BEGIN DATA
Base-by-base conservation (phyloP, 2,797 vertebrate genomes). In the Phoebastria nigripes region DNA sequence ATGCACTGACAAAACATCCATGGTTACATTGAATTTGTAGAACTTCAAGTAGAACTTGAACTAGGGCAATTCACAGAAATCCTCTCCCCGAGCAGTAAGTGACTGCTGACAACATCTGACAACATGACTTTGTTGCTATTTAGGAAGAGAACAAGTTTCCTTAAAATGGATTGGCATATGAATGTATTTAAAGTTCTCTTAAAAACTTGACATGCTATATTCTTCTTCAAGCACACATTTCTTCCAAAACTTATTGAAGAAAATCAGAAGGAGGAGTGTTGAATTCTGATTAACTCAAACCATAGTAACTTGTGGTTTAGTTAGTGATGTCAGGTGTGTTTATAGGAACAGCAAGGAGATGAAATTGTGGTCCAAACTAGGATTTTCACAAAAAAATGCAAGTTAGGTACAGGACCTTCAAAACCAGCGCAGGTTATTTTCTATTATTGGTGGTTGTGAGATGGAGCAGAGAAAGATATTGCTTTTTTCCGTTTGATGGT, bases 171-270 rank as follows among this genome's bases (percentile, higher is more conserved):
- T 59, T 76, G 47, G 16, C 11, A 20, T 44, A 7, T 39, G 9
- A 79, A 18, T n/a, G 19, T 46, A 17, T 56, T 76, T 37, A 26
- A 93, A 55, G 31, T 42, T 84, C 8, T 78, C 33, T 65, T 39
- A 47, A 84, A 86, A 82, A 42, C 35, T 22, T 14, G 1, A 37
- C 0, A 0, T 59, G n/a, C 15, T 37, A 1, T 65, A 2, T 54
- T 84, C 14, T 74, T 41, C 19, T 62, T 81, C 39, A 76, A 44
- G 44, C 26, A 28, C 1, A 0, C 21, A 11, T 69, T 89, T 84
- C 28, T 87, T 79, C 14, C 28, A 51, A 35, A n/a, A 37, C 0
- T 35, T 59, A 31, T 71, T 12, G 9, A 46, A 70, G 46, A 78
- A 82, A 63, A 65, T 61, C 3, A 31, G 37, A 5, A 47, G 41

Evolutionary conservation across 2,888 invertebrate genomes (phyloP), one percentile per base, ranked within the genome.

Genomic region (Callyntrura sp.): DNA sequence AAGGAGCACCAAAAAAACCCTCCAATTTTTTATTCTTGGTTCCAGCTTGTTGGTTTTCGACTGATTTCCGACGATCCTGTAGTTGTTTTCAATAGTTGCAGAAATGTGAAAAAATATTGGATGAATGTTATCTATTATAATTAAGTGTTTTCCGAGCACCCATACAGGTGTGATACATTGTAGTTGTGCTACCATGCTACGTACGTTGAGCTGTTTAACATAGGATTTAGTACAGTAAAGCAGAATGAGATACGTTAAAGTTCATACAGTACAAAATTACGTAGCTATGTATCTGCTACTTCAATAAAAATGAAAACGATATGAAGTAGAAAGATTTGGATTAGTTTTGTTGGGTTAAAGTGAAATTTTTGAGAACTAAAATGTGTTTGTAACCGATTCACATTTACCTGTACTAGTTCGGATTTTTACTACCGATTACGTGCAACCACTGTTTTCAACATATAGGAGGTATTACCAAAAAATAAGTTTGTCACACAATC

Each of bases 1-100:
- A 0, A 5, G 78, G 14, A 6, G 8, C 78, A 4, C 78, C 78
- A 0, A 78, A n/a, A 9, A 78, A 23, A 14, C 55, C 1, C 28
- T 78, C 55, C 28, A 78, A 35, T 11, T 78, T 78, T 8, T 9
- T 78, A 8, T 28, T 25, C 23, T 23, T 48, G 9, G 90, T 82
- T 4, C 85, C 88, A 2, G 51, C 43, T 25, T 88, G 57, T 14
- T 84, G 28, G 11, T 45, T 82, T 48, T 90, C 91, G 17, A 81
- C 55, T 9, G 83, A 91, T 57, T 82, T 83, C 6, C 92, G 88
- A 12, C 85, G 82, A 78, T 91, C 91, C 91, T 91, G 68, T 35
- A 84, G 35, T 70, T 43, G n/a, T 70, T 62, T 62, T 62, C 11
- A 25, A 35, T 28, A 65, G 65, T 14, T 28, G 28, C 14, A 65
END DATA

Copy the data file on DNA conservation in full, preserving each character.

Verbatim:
Base-by-base conservation (phyloP, 2,797 vertebrate genomes). In the Phoebastria nigripes region DNA sequence ATGCACTGACAAAACATCCATGGTTACATTGAATTTGTAGAACTTCAAGTAGAACTTGAACTAGGGCAATTCACAGAAATCCTCTCCCCGAGCAGTAAGTGACTGCTGACAACATCTGACAACATGACTTTGTTGCTATTTAGGAAGAGAACAAGTTTCCTTAAAATGGATTGGCATATGAATGTATTTAAAGTTCTCTTAAAAACTTGACATGCTATATTCTTCTTCAAGCACACATTTCTTCCAAAACTTATTGAAGAAAATCAGAAGGAGGAGTGTTGAATTCTGATTAACTCAAACCATAGTAACTTGTGGTTTAGTTAGTGATGTCAGGTGTGTTTATAGGAACAGCAAGGAGATGAAATTGTGGTCCAAACTAGGATTTTCACAAAAAAATGCAAGTTAGGTACAGGACCTTCAAAACCAGCGCAGGTTATTTTCTATTATTGGTGGTTGTGAGATGGAGCAGAGAAAGATATTGCTTTTTTCCGTTTGATGGT, bases 171-270 rank as follows among this genome's bases (percentile, higher is more conserved):
- T 59, T 76, G 47, G 16, C 11, A 20, T 44, A 7, T 39, G 9
- A 79, A 18, T n/a, G 19, T 46, A 17, T 56, T 76, T 37, A 26
- A 93, A 55, G 31, T 42, T 84, C 8, T 78, C 33, T 65, T 39
- A 47, A 84, A 86, A 82, A 42, C 35, T 22, T 14, G 1, A 37
- C 0, A 0, T 59, G n/a, C 15, T 37, A 1, T 65, A 2, T 54
- T 84, C 14, T 74, T 41, C 19, T 62, T 81, C 39, A 76, A 44
- G 44, C 26, A 28, C 1, A 0, C 21, A 11, T 69, T 89, T 84
- C 28, T 87, T 79, C 14, C 28, A 51, A 35, A n/a, A 37, C 0
- T 35, T 59, A 31, T 71, T 12, G 9, A 46, A 70, G 46, A 78
- A 82, A 63, A 65, T 61, C 3, A 31, G 37, A 5, A 47, G 41

Evolutionary conservation across 2,888 invertebrate genomes (phyloP), one percentile per base, ranked within the genome.

Genomic region (Callyntrura sp.): DNA sequence AAGGAGCACCAAAAAAACCCTCCAATTTTTTATTCTTGGTTCCAGCTTGTTGGTTTTCGACTGATTTCCGACGATCCTGTAGTTGTTTTCAATAGTTGCAGAAATGTGAAAAAATATTGGATGAATGTTATCTATTATAATTAAGTGTTTTCCGAGCACCCATACAGGTGTGATACATTGTAGTTGTGCTACCATGCTACGTACGTTGAGCTGTTTAACATAGGATTTAGTACAGTAAAGCAGAATGAGATACGTTAAAGTTCATACAGTACAAAATTACGTAGCTATGTATCTGCTACTTCAATAAAAATGAAAACGATATGAAGTAGAAAGATTTGGATTAGTTTTGTTGGGTTAAAGTGAAATTTTTGAGAACTAAAATGTGTTTGTAACCGATTCACATTTACCTGTACTAGTTCGGATTTTTACTACCGATTACGTGCAACCACTGTTTTCAACATATAGGAGGTATTACCAAAAAATAAGTTTGTCACACAATC

Each of bases 1-100:
- A 0, A 5, G 78, G 14, A 6, G 8, C 78, A 4, C 78, C 78
- A 0, A 78, A n/a, A 9, A 78, A 23, A 14, C 55, C 1, C 28
- T 78, C 55, C 28, A 78, A 35, T 11, T 78, T 78, T 8, T 9
- T 78, A 8, T 28, T 25, C 23, T 23, T 48, G 9, G 90, T 82
- T 4, C 85, C 88, A 2, G 51, C 43, T 25, T 88, G 57, T 14
- T 84, G 28, G 11, T 45, T 82, T 48, T 90, C 91, G 17, A 81
- C 55, T 9, G 83, A 91, T 57, T 82, T 83, C 6, C 92, G 88
- A 12, C 85, G 82, A 78, T 91, C 91, C 91, T 91, G 68, T 35
- A 84, G 35, T 70, T 43, G n/a, T 70, T 62, T 62, T 62, C 11
- A 25, A 35, T 28, A 65, G 65, T 14, T 28, G 28, C 14, A 65